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Contact Energy, parent Origin mull redemption of $2.03 bln of notes after S and P change

Wednesday 3rd April 2013

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Contact Energy and Australian parent Origin Energy are mulling whether to redeem some $2.03 billion of hybrid notes after Standard & Poor's changed its criteria for assessing the equity content of such instruments.

Hybrid securities typically have characteristics of both debt and equity and S&P's revisions relate specifically to those currently eligible to be classified as having high (up to 100 percent) equity content. Such changes affect the ratio of debt to equity on a company's balance sheet and potentially threaten its credit rating.

Under S&P's criteria, to qualify as a high equity content instrument, a company must be willing to impose losses on investors in times of stress, they should be subordinate to conventional debt, and/or mandatorily convertible to stock, or held strategically by a group entity of a government.

Contact said the change affects its $200 million of 2024 capital bonds, which will no longer qualify as high equity content. The power company is mulling whether to exercise its early redemption rights because of the change, which qualifies as a rating event under the terms of the bonds.

The change also affects A$900 million of Origin's ASX-traded subordinated notes due in 2071 and 500 million euros of LSE-traded capital securities due in 2071. Origin said it will decide whether to redeem the securities once the changes are confirmed with S&P.

The changes will potentially have a greater impact on Australian oil company Santos, whose 1 billion euros of hybrid securities issued in September 2010 are to be reclassified as debt. S&P has put Santos' BBB+ credit rating on CreditWatch with negative implications.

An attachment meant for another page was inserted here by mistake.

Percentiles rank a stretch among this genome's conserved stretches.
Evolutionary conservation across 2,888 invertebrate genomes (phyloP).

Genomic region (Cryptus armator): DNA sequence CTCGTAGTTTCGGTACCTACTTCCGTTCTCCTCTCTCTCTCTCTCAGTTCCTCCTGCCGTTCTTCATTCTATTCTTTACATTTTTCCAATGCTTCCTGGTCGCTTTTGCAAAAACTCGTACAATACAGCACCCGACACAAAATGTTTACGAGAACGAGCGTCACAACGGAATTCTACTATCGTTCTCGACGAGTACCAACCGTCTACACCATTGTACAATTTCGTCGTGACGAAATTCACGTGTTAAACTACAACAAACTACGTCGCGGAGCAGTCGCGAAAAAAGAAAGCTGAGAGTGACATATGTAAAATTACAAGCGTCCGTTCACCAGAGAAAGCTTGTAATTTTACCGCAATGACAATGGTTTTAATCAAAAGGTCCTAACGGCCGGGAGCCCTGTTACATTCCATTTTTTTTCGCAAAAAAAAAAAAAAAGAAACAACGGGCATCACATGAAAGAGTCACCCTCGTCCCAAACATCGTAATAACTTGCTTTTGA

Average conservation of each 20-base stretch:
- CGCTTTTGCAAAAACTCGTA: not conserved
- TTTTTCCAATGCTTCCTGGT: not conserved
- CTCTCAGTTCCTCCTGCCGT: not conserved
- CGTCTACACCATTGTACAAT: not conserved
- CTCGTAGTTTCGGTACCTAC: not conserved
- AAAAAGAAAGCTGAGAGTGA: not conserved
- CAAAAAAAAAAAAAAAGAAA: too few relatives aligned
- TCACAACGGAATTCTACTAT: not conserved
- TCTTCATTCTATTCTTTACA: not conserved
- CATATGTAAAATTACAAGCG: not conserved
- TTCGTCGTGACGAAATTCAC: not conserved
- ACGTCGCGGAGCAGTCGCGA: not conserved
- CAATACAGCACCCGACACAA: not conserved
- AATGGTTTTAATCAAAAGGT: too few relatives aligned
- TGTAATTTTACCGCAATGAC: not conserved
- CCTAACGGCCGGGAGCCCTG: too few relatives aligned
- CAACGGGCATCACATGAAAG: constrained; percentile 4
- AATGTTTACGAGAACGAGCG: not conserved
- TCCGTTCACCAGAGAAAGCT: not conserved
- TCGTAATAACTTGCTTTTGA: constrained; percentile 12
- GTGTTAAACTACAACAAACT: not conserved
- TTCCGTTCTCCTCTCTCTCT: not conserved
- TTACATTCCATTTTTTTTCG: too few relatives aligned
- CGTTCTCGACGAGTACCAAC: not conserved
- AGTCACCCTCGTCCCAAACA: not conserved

Santos chief financial officer Andrew Seaton said the company was "very disappointed with S&P's decision" which imposes the revised criteria retrospectively and is "inconsistent with the detailed consultation and review undertaken with S&P in 2010 to ensure the terms and conditions of the hybrid met S&P's criteria for 100 percent equity classification."

The most common example is a convertible bond that has features of an ordinary bond, but is heavily influenced by the price movements of the stock into which it is convertible.

Australian gaming group Tabcorp Holdings also had its BBB rating put on CreditWatch with negative implications after the change reduced the equity content on various of its hybrid securities to intermediate (50 percent equity) from high (100 percent).

As a result it has entered into an agreement to underwrite its dividend reinvestment plan to 50 percent for the next two dividends. While it would have the right to redeem the securities, it doesn't plan to, the company said yesterday.

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